She recalled many weekends watching movies at the Avalon — some weeknights, too, as her father enjoyed Western pictures and often took her to the theater. He had to fetch her from the Avalon when “The Wizard of Oz” premiered at the theater, and Admire stayed to watch it again.
Today, she ticks off a litany of movie stars she and her friends followed back in the day: Shirley Temple, Mickey Rooney, Judy Garland, Nelson Eddy, Jeanette MacDonald, Gene Kelly.
And as a volunteer documentarian of the Avalon, Admire knows the performance history of the place up and down. The fact that such famous people as Al Jolson, Ethel Barrymore, John Philip Sousa, Billy Sunday and Carl Sandburg all appeared at the Avalon makes the theater’s preservation that much more of a priority, Admire said.
She also recalled the historic Operation Foresight effort of the early 1960s, when Grand Junction radically restructured its Main Street, on which the Avalon finds itself at the far east end. Then-City Manager Joe Lacy famously called the project “everybody’s baby.”
“That’s the way I feel about the Avalon Theatre — this is everybody’s baby, and we’ve all got to pull together to get it done,” Admire said. “Not one person, or one group. It’s got to be done by everybody.”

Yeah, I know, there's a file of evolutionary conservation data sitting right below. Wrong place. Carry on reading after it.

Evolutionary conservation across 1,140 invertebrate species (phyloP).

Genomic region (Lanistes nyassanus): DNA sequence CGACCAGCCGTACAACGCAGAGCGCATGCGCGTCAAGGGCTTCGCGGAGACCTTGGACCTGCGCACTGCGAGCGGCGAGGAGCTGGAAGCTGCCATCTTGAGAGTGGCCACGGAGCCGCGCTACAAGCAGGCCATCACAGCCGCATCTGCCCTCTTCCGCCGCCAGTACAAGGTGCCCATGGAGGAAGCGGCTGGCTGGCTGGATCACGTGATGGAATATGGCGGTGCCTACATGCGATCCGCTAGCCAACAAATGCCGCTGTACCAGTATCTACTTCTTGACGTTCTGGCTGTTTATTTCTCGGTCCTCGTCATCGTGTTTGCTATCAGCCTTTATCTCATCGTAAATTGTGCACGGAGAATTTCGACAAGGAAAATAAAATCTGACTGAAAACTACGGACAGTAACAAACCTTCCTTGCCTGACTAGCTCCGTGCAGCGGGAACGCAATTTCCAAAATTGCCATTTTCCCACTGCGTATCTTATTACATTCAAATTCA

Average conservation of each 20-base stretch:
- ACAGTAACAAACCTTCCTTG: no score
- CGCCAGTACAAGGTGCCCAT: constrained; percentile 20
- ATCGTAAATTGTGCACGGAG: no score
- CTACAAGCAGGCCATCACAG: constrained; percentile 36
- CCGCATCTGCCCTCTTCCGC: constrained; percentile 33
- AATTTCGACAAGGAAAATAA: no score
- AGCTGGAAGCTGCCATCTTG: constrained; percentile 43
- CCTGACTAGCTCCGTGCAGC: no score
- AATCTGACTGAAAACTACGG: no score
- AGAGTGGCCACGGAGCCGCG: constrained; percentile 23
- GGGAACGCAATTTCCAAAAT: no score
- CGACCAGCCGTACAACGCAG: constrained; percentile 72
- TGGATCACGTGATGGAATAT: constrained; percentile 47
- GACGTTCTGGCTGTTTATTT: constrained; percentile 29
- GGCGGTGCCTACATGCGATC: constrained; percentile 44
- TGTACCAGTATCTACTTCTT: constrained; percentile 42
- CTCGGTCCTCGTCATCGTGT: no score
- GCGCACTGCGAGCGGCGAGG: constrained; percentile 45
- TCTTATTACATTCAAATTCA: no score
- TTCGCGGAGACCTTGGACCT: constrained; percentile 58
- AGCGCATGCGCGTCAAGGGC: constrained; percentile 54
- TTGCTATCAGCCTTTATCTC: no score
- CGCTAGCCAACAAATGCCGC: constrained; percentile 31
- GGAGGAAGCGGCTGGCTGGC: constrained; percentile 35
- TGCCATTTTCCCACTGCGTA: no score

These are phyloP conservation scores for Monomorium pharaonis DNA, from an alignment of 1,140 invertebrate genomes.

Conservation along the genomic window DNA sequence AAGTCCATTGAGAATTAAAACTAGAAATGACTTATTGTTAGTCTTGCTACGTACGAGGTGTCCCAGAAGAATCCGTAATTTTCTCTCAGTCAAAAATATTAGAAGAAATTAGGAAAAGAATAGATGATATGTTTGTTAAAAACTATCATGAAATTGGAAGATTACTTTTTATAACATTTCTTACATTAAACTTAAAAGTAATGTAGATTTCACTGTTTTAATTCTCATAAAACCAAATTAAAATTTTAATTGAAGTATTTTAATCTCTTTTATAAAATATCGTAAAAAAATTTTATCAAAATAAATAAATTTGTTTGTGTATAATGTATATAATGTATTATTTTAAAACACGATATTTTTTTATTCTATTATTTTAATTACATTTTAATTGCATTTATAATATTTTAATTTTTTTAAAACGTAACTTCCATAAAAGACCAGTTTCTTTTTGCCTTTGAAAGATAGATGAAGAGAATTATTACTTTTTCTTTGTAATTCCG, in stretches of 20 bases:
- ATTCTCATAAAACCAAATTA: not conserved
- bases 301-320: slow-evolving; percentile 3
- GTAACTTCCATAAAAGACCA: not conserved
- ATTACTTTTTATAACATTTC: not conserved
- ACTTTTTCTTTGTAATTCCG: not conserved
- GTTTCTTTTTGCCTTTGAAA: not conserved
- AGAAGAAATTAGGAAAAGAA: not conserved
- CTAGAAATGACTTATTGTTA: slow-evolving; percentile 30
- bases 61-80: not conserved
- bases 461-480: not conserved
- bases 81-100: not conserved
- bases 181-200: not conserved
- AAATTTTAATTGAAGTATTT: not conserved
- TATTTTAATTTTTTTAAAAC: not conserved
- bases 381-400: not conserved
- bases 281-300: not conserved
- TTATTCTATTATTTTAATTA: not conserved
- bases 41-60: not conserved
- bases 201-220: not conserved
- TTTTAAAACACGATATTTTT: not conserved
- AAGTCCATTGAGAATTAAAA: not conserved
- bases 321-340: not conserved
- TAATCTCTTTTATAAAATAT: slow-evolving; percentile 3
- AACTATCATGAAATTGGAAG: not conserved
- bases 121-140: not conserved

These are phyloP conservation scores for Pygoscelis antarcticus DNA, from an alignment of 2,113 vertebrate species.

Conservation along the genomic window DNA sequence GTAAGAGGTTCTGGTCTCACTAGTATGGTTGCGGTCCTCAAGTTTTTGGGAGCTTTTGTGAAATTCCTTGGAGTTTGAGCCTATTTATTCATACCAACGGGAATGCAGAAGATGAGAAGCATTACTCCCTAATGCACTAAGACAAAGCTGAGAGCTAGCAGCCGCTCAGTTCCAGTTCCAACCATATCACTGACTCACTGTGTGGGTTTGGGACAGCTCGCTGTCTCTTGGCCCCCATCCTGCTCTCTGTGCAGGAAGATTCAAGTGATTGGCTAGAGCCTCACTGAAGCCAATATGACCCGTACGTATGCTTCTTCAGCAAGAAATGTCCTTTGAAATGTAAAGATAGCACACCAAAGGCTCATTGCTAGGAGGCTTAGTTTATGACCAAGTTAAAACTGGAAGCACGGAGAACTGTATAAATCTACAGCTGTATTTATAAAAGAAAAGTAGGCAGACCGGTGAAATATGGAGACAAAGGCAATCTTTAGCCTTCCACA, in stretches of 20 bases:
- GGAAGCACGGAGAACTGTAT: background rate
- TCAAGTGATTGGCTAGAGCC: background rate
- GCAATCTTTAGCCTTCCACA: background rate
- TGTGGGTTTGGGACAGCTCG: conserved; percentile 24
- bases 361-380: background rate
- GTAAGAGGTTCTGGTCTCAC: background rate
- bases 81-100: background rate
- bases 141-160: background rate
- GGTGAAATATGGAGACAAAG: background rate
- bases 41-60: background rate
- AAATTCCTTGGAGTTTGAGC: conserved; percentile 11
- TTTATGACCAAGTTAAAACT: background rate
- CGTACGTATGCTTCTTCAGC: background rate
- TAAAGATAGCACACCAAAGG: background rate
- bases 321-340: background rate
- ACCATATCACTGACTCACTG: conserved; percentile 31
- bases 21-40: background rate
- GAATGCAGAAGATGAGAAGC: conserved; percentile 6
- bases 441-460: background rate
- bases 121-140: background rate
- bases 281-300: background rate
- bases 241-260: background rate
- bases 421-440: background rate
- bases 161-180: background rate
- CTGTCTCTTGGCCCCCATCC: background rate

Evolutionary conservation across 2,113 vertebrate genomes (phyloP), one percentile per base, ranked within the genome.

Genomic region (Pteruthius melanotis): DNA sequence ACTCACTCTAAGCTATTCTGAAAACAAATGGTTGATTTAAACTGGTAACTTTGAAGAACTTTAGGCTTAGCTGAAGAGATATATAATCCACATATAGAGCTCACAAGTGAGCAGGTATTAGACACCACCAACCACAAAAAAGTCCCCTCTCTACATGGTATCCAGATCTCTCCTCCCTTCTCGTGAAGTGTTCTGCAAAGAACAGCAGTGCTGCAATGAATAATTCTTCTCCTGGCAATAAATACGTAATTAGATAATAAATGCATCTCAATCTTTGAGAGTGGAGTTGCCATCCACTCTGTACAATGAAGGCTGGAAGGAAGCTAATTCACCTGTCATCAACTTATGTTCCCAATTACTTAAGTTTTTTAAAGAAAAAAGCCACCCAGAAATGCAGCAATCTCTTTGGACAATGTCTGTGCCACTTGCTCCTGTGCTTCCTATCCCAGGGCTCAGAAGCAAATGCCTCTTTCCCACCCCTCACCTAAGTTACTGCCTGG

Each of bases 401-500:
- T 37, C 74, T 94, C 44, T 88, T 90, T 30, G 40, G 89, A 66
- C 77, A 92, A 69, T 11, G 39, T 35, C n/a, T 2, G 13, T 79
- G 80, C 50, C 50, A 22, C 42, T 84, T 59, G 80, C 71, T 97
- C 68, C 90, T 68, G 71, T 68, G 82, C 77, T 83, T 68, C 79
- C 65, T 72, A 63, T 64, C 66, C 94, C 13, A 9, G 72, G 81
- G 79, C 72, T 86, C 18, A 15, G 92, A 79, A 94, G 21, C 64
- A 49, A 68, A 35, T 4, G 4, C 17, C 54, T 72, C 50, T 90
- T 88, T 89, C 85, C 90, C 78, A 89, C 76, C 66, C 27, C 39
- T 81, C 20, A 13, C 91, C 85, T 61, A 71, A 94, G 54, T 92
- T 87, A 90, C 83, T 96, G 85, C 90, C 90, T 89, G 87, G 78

It will likely take “everybody” to make the full Avalon Cornerstone plan a reality. The soup-to-nuts renovation — where a modern glass addition and theater expansion includes much-needed stage and staging area improvements — has a price tag of $16 million.
An initial renovation phase of the plan — funded by more than $3 million from the city of Grand Junction, $3 million from the Downtown Development Authority, and more than $1 million from the Avalon Foundation — will begin later this year.
The foundation’s development director, Robin Brown, knows Admire’s story, and recently during a Career Day at a local school a student told her own story of making her dance recital debut at the Avalon Theatre, also at 5 years old.
“I was slapped in the face with the fact that, for generations, people have had the same memories of the Avalon,” Brown said about the coincidental stories.
“As much as we keep talking about how good this will be for the economics of downtown, the truth is there are a lot of people in this community that just love the Avalon,” Brown said. “Diann is one of them.”
Another person who knows Admire from the Legends Sculpture Project, Priscilla Mangnall, called her “just a lovely, lively, get-the-job-done kind of woman, with a fervent passion for her hometown.”
A longtime friend, Ken Johnson, said Admire is “dedicated to history, and not just letting the good works of those long departed fade from our public memory.”
It takes about two minutes in conversation with Admire to detect that her passion for preservation is authentic and altruistic. That’s rare — but instantly recognizable when Admire talks about restoring the Avalon to its prior glory. It’s personal.
“We need that light on the corner,” she urges.